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For Immediate Release
For more information contact:
May 17, 2012
Jay Dillon (770) 426-3345


Cobb Fifth Graders Top State on Writing Test

Results from the 2012 Georgia Fifth Grade Writing Assessment show Cobb County students continue to outperform their peers across the state in writing skills. Cobb students’ average scale score of 217 is four points higher than the state score of 213; both the local and state averages dropped by a single point from 2011. Eighty-four percent of Cobb students met or exceeded expectations on the assessment, a one percent improvement over 2011.

Across the district, 37 Cobb elementary schools had mean scale scores higher than the state average. Thirty-two schools saw an increase in their scale scores over the previous year. King Springs, Kennesaw Charter, Keheley and Compton elementary schools all posted strong gains in scale scores over 2011, with King Springs showing the highest increase of 25 points. King Springs and Tritt shared the top scale score of 246. Schools with the greatest increase in students meeting or exceeding standards include Russell (+17 percent), Keheley (+16 percent), Compton (+16 percent), King Springs (+13 percent) and Acworth (+11 percent).

Linda Keeney, principal of King Springs Elementary, said her students have benefitted from a rigorous emphasis in writing across all grades and content areas throughout the last year. “Our teachers are modeling writing in every class and grade, every day,” said Keeney. “We are using anchor papers [scored writing samples designed by the State Department of Education] and an excellent writing curriculum. In the end, it comes down to our teachers and a consistent team effort to get students to write.”

Overall, the five schools with the highest scale scores were King Springs (246), Tritt (246), Sope Creek (244), East Side (239), and Timber Ridge (238). Schools with the highest percentage of students meeting or exceeding expectations include Tritt (99 percent), Kennesaw Charter (99 percent), Sope Creek (98 percent), Due West (97 percent), and King Springs (97 percent).

Mean scale scores for Students With Disabilities (SWD) and English Language Learners (ELL) both dipped slightly over 2011 averages. Fifty-six (56) percent of students with disabilities met or exceeded expectations, compared to just 46 percent statewide. The percentage of students with limited English proficiency meeting or exceeding standards declined from 63 percent to 53 percent this year.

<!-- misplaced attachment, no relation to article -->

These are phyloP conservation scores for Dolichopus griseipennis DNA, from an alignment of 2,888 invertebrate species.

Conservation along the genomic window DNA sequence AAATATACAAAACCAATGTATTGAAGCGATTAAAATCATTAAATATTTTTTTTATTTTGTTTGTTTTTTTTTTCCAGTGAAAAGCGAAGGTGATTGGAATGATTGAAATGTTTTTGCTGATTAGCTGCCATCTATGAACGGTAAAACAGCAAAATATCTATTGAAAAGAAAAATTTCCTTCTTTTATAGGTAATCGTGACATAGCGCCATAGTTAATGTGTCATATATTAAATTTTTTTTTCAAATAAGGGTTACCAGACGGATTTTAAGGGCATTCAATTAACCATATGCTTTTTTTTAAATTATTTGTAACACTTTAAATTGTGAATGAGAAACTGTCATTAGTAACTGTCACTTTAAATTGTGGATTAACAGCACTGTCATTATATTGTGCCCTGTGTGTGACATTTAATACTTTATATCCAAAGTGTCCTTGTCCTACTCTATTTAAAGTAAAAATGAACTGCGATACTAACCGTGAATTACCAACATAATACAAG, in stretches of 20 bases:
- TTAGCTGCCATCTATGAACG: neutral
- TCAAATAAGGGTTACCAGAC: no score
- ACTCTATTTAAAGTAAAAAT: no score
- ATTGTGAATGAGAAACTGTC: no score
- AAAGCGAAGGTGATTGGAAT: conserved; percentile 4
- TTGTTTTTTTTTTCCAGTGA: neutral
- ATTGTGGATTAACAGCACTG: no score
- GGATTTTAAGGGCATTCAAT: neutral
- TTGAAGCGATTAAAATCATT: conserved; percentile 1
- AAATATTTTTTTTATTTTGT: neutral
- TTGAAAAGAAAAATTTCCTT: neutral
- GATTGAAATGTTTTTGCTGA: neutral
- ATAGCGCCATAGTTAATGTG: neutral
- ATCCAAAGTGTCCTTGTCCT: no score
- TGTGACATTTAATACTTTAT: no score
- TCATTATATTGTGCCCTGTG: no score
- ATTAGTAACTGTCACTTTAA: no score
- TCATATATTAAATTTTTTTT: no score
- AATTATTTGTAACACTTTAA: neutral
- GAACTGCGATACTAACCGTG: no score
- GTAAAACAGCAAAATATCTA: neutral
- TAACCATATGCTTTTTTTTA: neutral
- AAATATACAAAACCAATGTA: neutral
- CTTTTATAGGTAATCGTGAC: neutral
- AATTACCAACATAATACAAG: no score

As a part of the statewide testing program, the Fifth Grade Writing Assessment was administered in March and requires students to write a composition on an assigned topic. The assessment provides fifth graders with a measurement of their writing performance. The assessment includes different aspects of writing, or domains, which include Ideas, Organization, Style, and Conventions. Domains are rated on a scale of 1 to 5. Performance of Cobb fifth graders as a whole was similar across all domains, ranging from 2.9 in Conventions to 3.1 in Style. This information can help students, parents, and teachers understand areas where students may need to focus their efforts to improve writing skills before taking the Eighth Grade Writing Assessment.

Each student paper is scored by professionals who have been trained to evaluate writing. Evaluators score student compositions on the four domains of effective writing (Ideas, Organization, Style, and Conventions), all of which should be present in a composition regardless of the topic.

The scale score range for the Grade 5 Writing Assessment is 100 to 350, and scores are reported in the following performance levels: Does Not Meet (100-199), Meets (200-249), and Exceeds (250-350). Summary data for the Fifth Grade Writing Assessment by school may be found in Tables I and II.

Click here to view the complete release, with data tables.